Our group's work in medical decision making has led us to formulate a framework for expert system design, in particular about how the domain knowledge may be decomposed into substructures We propose that there exist different problem-solving types, i e, uses of knowledge, and corresponding to each is a separate substructure specializing in that1 type of problem-solving Each substructure is in turn further decomposed into a hierarchy of specialists which differ from each other not in the type of problem-solving, but in the conceptual content of their knowledge; e g, one of them may specialize in "heart disease," while another may do so in "liver," though both of them are doing the same type of problem-solving Thus ultimately all the knowledge in the system is distributed among problem-solvers which know how to use that knowledge This is in contrast to the currently dominant expert system paradigm which proposes a common knowledge base accessed by knowledge-free problem-solvers of various kinds In our framework there is no distinction between knowledge bases and problem-solvers: each knowledge source is a problem-solver We have so far had occasion to deal with three generic problem-solving types in expert clinical reasoning: diagnosis (classification), data retrieval and organization, and reasoning about consequences of actions In a novice, these expert structures are often incomplete, and other knowledge structures and learning processes are needed to construct and complete them This is a revised and extended version of an invited talk entitled, "Decomposition of Domain Knowledge Into Knowledge Sources: The MDX Approach," delivered at the IV National Conference of the Canadian Society for Computational Studies of Intelligence, May 17-19, 1982, Saskatchewan For the past few years our research group has been investigating the issues of problem-solving as well as knowledge organization and representation in medical decision making. In parallel with this investigation we have also been building and extending a cluster of systems for various aspects of medical reasoning. MDX, which is a diagnostic system, i.e., its role is to arrive RADEX is a Though in a sense RADEX and PATREC can both be viewed as "intelligent" data base specialists, RADEX has some additional features of interest due to the perceptual nature of some of its knowledge. However, for the purpose of this paper, it is not necessary to go into RADEX in much detail, and we can view PATREC as prototypical of this class of auxiliary systems. Our aim in this paper is to outline a point of view about how a domain gets naturally decomposed into substructures each of which specializes in one type of problem-solving.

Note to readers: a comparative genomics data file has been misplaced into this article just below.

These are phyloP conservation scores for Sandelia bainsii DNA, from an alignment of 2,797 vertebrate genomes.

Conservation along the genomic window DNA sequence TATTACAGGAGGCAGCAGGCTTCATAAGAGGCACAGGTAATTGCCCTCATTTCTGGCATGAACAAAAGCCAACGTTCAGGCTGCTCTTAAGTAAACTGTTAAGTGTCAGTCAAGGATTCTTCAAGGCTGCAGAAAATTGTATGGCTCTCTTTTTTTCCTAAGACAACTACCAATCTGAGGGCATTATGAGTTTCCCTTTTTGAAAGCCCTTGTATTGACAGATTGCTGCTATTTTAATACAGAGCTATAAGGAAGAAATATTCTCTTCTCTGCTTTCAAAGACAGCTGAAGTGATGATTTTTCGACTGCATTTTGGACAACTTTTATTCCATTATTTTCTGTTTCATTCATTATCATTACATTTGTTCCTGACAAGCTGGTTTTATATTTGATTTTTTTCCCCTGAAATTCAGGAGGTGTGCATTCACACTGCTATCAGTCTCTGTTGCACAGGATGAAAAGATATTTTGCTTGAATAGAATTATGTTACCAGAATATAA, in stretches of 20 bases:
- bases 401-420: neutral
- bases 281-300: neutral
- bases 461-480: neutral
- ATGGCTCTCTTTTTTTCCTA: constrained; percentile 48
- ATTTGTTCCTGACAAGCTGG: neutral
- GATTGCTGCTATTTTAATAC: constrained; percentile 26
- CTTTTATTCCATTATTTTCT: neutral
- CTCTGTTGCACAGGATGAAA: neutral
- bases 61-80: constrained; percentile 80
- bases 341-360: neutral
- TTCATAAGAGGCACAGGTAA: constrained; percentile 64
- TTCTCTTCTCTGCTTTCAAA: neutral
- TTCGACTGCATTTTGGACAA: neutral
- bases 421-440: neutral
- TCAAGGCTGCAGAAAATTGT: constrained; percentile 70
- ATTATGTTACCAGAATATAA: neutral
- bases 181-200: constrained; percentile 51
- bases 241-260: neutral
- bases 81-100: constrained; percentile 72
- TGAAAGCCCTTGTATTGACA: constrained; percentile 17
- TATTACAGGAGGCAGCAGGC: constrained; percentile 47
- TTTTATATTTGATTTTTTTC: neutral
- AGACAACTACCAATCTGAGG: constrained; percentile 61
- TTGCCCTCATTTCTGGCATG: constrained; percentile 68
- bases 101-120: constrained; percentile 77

The ability to map the state of an object into a category languages is transforming AI theories into symbolic strucin a classification hierarchy has long been an important tures. This pattern can be seen in knowledge representapart of many fields, for example, biology and medicine. Gordon and Shortliffe, 1985), and has been especially concerned with applying classification to diagnostic problems. One of the problems in classification is that the relationship between observable evidence and categories is often ambiguous. A piece of evidence can be associated with several categories or can occur with a category in an irregular fashion.
Much of the work on ontologies in AI has focused on describing some aspect of reality: objects, relations, states of affairs, events, and processes in the world. A goal is to make knowledge sharable, by encoding domain knowledge using a standard vocabulary based on the ontology. A parallel attempt at identifying the ontology of problem-solving knowledge would make it possible.to
This mechanism makes use of plausibility information concerning the sub-hypotheses, along with information about what a sub-hypothesis can explain in the particular situation, to build toward a complete explanation. The novel capability arises of confirming a sub-hypothesis on the basis of its ability to explain some feature for which there is no other plausible explanation. The mechanism we have developed accommodates several types of hypothesis interaction: additive hypothesis cooperation in accounting for the features of the situation, substantive hypothesis interactions of mutual compatibility and incompatibility, and interactions of the sort where one hypothesis, if it, is accepted, suggests some other hypothesis. Prospects seem good for extending the mechanism to accommodate other forms of interaction too. We have used this mechanism successfully as the basis for an expert system, called Red, designed to solve realworld problems of red-cell antibody identification.
Over the past decade, it has become clear that one should go beyond the level of formalisms and programming constructs to understand and analyze expert systems. I discuss the idea of inference structures such as heuristic classification (Clancey 1985), the distinction between deep and surface knowledge (Steels 1984), the notion of problem-solving methods and domain knowledge filling roles required by the methods (McDermott 1988), and the idea of generic tasks and task-specific architectures (Chandrasekaran 1983). Such a synthesis is presented here in the form of a componential framework. The framework stresses modularity and consideration of the pragmatic constraints of the domain. A major question with knowledge engineering is (or should be) that given a particular task, how do we go about solving it using expert system techniques.